The Dutch Acrobatic Festival-- I have been hearing stories about this amazing annual gathering of European acrobats for years. I couldn't help conjuring up the possibility that I might be getting in way over my head as I booked my airline ticket to Amsterdam. I had put in my vacation request at work in September (almost eight months earlier) to ensure I would streamline my energy and resources to make it happen. I was so excited as I packed and repacked my bags the week before the trip.
Then I discovered, less than forty-eight hours before I was scheduled to leave, that Americans are no-longer allowed to travel internationally if your passport will expire within six months of departure--within six months of your travel dates-- or possibly within six months of the return date, no three months within the date of departure-- this is to say it wasn't really clear. I spent two arduous and unproductive hours searching online for an answer to this possible delay of my long anticipated adventure. The policy, is not yet published explicitly on any government site that I could find (yet); but the message was clear, the airlines definitely wouldn't let me fly. I willed myself to go to sleep at 1:30am, setting my alarm for 7am, so I might be on the phone by the time the agencies of possible hope would be open.
Waking up with a sort of nausea hangover feeling at too-little sleep. I willed myself to be grateful for the day, this was the most stressful self-made emergency I had had in many, many years. I was going to be getting on a plane in a day and a half, or I wasn't. But I was really hoping and counting that I was... Magically with the support of my mom, two special friends and my work colleagues I spent the day getting my passport renewed (travel.state.gov is pretty sweet and I owe some people some thank you letters).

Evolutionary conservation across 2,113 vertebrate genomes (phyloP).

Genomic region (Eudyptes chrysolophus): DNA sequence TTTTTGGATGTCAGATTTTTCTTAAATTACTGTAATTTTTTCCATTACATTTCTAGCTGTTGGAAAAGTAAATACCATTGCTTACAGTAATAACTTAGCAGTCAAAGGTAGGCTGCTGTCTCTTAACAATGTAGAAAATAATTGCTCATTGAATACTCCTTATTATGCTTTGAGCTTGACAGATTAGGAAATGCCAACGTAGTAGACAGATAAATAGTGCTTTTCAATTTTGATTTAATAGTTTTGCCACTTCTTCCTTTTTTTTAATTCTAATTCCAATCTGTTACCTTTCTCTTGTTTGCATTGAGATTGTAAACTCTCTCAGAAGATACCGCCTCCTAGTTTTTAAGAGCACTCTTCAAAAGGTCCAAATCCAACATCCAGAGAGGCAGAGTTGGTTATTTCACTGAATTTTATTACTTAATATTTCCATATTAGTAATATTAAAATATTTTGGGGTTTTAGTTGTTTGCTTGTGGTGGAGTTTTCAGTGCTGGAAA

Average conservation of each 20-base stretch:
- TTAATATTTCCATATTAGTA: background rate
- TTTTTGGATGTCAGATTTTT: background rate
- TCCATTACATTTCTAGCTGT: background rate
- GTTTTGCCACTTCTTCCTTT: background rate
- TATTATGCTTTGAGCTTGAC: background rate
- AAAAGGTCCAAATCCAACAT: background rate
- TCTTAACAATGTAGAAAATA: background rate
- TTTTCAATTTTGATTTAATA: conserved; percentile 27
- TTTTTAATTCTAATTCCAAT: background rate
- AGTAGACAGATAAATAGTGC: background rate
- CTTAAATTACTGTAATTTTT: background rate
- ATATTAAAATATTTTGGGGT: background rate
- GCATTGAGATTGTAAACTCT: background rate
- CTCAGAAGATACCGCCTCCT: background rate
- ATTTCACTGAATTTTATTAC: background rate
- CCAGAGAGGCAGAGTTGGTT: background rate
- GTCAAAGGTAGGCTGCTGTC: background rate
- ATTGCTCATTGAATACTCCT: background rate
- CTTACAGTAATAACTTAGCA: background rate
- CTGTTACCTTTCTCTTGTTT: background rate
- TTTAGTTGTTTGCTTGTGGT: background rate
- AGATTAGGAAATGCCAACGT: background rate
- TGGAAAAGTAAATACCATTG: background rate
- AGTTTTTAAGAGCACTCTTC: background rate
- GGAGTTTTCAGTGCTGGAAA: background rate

The details of the crazy passport renewal day were the usual: people walking too slowly in front of me, un-helpful (or sometimes from my perspective rude) customer service reps on the phone, and flat out denial that what I was trying to accomplish was possible. I kept trying to be grateful for the day (this was not a life or death situation), trying to breathe and simply being completely, utterly and absolutely present. How much of the day, of this stress, of the myriad of emotions could I experience without any extra? Could I actually come out of this experience without blaming anyone else for it? As I was finally on a train to South Norwalk Connecticut from NYC to make my 1:30pm emergency passport appointment and the train stalled, stopped, and shut off unexpectedly, I sighed. I was going to make it, or I wasn't. Worrying, angering, blaming, tensing my jaw-- those were all choices. Someone else could be stressed about all this, but I wasn't going to be anymore. And "Just keep breathing and noticing" became my mantra.
I made it to the appointment. By 4:07pm I had a fancy new legitimate passport in hand. Every single person who helped or supported me that day were unexpected, as I had set out to get it "done" myself. I wouldn't have been on the plane the next day, if I hadn't been open to asking for support, and being open to receive it and the truly beautiful people who were ready, able and willing to give it.
The trip hadn't begun officially, but the adventure certainly had.